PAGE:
Some of the terms we use throughout the website may be new to users of the OFP, or they may have different meanings in different contexts, or they may need defining to help you navigate the website without confusion or misunderstanding. This page is a work-in-progress. Please feel free to suggest other terms you'd like to have defined or explained further. You also will find definitions within specific topics elsewhere on this website.
Participants can receive an analysis, with all sorts of calculations, of what the characteristics of a new lamb would be depending on what ewe you breed to what ram. Many people use the hypothetical matings to see whether a breeding pair will result in a degree of inbreeding you find unacceptable. Another example is predicting coat color, horn size, light or dark phase, self- coloration, and so forth, to the extent phenotypic data is available for the hypothetical breeding pair and their ancestors. The on-line OFP provides a non- analytical, more basic version of test mating for all on-line users.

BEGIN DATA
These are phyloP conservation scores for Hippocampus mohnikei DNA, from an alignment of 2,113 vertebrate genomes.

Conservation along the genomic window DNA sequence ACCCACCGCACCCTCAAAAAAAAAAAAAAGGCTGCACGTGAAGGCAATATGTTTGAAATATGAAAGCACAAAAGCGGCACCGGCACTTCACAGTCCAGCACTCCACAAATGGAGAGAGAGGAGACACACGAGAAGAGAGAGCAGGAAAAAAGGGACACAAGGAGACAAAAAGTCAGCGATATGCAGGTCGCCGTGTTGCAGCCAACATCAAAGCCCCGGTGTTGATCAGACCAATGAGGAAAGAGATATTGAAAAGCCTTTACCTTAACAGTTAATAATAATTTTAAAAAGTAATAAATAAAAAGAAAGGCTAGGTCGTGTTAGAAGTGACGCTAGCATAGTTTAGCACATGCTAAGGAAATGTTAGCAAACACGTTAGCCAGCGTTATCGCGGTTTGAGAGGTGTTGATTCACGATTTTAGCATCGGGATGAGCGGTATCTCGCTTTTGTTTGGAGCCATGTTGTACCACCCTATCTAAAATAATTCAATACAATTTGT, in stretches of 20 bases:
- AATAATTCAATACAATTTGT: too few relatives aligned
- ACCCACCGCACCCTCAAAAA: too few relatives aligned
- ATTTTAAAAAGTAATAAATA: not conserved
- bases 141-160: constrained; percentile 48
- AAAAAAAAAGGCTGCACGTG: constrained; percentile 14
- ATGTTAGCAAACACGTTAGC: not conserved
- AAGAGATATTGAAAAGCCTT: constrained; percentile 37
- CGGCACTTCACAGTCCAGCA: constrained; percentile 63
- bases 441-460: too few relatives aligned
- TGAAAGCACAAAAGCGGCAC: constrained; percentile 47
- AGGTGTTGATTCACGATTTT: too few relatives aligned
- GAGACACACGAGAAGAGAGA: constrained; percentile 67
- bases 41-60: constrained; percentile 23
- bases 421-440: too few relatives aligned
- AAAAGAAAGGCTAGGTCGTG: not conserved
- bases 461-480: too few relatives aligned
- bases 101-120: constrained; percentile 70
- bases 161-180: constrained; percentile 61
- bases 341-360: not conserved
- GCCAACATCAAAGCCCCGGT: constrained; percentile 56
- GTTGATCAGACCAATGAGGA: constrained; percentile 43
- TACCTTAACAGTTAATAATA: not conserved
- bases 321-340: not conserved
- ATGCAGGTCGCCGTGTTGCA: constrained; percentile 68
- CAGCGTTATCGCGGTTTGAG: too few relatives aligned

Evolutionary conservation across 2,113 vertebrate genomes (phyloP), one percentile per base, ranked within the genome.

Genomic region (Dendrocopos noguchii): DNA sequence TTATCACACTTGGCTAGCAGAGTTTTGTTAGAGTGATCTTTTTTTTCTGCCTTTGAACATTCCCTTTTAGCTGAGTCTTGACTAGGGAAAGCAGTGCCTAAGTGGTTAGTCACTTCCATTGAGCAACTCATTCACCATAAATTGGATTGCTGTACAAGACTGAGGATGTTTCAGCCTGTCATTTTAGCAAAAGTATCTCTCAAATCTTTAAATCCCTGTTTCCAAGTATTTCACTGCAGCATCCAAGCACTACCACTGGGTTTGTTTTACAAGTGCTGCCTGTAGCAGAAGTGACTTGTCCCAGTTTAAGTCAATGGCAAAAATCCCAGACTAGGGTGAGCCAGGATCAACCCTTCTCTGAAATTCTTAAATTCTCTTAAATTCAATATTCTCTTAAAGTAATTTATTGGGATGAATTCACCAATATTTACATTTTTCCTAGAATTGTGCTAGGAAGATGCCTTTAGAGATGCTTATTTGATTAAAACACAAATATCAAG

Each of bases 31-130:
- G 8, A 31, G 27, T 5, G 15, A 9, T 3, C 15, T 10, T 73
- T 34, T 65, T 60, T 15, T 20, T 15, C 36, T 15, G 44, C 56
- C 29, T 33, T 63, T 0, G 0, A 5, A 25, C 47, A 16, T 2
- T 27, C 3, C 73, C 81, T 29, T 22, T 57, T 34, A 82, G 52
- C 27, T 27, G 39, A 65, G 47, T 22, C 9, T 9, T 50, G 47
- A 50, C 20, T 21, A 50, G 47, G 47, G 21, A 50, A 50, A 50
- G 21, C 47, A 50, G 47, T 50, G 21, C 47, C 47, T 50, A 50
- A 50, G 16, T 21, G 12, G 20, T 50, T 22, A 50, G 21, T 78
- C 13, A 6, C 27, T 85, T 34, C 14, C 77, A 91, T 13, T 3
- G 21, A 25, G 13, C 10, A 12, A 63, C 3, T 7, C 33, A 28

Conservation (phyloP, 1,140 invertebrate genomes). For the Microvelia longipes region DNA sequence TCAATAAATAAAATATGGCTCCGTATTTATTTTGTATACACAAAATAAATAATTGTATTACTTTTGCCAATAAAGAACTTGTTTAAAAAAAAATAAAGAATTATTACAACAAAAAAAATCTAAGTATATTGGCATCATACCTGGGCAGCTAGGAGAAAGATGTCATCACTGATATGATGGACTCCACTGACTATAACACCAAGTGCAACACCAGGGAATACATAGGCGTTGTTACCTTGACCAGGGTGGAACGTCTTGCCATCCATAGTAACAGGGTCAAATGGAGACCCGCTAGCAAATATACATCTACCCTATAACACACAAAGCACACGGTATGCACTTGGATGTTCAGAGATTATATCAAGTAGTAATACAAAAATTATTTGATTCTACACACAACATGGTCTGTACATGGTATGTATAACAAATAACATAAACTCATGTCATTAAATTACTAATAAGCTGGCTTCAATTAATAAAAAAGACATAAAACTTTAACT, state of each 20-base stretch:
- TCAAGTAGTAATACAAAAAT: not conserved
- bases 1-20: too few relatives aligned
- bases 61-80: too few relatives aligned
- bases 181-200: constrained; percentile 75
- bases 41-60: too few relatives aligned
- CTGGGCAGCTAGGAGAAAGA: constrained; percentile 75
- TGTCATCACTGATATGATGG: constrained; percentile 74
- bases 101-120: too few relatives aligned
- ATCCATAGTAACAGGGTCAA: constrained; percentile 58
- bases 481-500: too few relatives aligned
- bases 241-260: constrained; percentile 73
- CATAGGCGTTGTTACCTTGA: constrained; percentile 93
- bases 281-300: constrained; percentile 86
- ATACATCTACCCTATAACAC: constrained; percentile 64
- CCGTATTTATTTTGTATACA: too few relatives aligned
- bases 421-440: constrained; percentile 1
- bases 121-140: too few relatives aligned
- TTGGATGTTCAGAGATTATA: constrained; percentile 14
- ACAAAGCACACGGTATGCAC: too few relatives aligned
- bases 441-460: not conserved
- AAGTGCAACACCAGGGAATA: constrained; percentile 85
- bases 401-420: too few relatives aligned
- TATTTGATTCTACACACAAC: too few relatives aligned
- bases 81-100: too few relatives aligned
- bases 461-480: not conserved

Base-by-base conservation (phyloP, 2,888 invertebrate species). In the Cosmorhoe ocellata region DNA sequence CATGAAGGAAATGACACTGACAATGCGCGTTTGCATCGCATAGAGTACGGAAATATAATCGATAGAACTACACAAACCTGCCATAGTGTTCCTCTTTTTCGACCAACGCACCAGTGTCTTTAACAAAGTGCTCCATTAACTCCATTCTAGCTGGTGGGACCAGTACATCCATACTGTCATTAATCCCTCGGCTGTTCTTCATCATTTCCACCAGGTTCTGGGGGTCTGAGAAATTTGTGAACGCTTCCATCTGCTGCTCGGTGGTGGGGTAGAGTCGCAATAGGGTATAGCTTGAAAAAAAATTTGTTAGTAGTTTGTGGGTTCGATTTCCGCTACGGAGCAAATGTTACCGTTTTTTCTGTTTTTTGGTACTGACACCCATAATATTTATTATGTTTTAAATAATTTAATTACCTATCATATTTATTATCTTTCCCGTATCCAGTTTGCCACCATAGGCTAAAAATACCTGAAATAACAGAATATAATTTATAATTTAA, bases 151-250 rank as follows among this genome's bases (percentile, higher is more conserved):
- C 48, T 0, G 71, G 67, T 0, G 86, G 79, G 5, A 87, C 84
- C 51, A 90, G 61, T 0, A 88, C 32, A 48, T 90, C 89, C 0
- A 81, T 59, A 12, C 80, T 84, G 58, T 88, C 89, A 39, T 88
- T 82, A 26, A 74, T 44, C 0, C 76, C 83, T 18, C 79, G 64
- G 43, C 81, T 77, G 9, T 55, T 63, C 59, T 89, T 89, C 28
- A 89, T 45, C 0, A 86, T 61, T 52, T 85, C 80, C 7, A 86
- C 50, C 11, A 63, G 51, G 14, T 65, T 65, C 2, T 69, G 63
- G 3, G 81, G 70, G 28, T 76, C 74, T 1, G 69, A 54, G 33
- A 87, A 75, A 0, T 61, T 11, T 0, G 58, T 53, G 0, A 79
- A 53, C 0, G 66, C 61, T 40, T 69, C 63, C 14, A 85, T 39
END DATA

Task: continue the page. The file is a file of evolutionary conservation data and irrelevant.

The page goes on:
We’ve been asked whether the OFP is a “registry.” The answer is yes, it does operate as a registry, but looking at what we do and what we don’t do provides a better answer to the question.
In the OFP and for genetic analysis generally, the term "full sibling" means the two animals had the same dam and the same sire even if the two animals were born in different years. A "twin" would be a full sibling born in the same year. Similarly, animals who are "half siblings" share either the same dam or the same sire. Half siblings born the same year share the same sire but have different mothers. Half siblings born in different years have either common dams or common fathers.